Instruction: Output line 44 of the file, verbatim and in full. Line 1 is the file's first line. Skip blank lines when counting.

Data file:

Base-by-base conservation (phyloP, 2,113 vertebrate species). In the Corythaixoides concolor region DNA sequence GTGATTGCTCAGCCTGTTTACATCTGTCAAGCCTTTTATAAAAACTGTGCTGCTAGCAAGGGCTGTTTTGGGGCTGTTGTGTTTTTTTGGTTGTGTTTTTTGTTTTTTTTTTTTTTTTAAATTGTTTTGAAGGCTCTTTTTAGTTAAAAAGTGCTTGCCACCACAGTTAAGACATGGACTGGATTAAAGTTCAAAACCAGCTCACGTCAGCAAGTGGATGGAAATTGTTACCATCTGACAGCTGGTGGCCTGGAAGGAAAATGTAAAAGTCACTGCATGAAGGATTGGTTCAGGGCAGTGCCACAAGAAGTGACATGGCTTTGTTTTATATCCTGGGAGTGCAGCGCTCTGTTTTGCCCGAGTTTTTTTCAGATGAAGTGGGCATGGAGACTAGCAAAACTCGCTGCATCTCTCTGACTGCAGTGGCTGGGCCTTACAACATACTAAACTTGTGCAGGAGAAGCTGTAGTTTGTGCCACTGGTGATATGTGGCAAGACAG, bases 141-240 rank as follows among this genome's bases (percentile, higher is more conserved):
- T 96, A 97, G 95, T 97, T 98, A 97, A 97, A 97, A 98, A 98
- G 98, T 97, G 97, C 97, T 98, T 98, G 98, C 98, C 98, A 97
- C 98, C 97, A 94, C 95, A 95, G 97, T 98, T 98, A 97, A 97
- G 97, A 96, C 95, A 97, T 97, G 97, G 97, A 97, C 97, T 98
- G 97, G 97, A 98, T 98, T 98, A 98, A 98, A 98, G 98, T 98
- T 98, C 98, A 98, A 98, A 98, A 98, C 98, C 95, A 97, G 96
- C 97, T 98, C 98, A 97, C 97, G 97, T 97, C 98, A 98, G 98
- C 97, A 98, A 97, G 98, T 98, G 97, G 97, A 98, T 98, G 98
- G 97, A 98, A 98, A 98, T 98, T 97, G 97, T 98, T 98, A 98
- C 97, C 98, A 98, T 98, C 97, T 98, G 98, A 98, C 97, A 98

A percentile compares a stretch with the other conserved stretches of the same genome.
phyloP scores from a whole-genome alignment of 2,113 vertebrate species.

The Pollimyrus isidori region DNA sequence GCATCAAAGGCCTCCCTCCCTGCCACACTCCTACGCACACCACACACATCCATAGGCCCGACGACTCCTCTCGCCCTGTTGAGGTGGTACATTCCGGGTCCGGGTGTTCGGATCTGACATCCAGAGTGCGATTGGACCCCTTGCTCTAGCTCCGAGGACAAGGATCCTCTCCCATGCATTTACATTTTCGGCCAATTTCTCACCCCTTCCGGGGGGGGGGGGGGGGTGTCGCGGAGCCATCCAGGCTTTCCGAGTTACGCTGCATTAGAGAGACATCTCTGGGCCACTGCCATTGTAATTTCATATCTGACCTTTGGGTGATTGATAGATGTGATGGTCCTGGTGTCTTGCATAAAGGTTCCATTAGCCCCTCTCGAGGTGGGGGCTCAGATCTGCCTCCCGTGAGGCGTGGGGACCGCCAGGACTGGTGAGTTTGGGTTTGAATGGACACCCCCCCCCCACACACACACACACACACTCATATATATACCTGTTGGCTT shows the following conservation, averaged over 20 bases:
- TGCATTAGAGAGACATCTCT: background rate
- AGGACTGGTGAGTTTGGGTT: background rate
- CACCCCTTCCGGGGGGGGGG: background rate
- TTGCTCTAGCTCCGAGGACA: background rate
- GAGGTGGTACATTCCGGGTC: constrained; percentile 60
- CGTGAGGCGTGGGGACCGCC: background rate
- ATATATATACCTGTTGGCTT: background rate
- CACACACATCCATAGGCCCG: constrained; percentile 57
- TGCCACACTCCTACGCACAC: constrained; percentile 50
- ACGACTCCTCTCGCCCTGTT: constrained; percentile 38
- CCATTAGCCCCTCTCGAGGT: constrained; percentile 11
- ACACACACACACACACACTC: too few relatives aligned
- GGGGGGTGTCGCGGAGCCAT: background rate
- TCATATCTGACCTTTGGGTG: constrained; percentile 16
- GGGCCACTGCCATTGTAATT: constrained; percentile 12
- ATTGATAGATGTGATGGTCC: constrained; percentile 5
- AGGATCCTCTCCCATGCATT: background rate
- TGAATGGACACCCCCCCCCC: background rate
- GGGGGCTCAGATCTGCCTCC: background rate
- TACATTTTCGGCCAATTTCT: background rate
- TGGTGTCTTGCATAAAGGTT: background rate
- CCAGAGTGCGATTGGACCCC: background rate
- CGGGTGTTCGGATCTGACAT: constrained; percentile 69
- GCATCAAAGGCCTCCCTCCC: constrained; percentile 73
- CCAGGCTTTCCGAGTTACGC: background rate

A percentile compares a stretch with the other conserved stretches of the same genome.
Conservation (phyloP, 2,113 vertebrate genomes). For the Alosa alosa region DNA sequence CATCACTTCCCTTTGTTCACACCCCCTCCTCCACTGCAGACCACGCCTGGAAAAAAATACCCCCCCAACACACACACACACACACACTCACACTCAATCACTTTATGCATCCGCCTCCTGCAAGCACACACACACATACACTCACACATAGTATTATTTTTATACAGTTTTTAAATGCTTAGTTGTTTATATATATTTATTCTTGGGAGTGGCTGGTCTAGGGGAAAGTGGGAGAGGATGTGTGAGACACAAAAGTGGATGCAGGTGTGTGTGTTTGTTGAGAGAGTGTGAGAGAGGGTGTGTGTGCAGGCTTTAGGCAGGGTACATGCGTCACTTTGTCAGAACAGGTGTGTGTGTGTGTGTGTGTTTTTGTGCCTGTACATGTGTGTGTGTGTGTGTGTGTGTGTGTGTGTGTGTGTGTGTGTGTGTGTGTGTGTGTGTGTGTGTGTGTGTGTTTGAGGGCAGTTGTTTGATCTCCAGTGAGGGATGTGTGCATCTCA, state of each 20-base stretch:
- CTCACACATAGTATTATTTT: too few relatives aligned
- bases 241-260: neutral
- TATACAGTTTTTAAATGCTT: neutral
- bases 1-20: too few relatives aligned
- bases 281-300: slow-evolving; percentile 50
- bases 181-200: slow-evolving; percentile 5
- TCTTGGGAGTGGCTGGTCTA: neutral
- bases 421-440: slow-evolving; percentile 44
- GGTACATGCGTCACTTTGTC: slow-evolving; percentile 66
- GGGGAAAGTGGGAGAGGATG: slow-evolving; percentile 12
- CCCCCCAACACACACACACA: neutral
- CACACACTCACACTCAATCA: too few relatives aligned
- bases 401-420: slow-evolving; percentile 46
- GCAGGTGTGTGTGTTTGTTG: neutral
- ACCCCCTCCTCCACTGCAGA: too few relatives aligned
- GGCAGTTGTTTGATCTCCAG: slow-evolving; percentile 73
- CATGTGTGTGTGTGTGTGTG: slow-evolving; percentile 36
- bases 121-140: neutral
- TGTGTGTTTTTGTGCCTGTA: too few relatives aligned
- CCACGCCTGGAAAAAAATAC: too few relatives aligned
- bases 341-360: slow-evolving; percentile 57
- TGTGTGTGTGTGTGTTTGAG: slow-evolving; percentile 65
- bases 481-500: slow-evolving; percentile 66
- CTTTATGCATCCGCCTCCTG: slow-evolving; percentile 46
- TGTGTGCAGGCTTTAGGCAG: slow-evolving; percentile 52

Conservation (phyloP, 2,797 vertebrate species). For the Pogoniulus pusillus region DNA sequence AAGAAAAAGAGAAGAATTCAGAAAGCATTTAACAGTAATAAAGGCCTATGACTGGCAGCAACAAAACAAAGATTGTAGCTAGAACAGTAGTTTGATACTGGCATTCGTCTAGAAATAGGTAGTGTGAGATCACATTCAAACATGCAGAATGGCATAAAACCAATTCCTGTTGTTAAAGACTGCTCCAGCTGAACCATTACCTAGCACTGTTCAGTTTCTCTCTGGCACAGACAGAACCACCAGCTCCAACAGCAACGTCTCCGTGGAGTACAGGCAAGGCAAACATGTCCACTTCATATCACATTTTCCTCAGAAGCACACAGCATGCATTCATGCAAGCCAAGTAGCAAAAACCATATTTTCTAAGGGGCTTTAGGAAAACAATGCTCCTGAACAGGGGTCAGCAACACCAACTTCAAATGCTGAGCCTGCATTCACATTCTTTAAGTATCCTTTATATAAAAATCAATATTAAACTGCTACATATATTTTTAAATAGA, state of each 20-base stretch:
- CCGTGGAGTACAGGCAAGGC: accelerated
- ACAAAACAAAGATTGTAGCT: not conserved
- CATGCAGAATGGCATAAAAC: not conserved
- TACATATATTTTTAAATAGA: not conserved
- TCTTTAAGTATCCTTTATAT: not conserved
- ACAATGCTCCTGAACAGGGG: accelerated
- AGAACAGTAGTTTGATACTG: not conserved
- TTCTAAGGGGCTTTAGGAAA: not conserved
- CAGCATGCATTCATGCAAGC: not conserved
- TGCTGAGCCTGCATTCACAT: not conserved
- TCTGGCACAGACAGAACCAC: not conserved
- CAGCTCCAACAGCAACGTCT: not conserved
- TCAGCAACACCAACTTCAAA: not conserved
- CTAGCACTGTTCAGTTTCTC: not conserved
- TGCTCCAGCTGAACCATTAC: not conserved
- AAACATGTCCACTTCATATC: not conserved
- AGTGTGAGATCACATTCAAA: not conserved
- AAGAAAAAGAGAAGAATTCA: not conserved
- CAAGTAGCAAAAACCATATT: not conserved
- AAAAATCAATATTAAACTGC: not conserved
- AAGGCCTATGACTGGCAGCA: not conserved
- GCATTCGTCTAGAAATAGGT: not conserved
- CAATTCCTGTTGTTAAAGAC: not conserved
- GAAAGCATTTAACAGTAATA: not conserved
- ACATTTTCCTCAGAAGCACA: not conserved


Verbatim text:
- TATACAGTTTTTAAATGCTT: neutral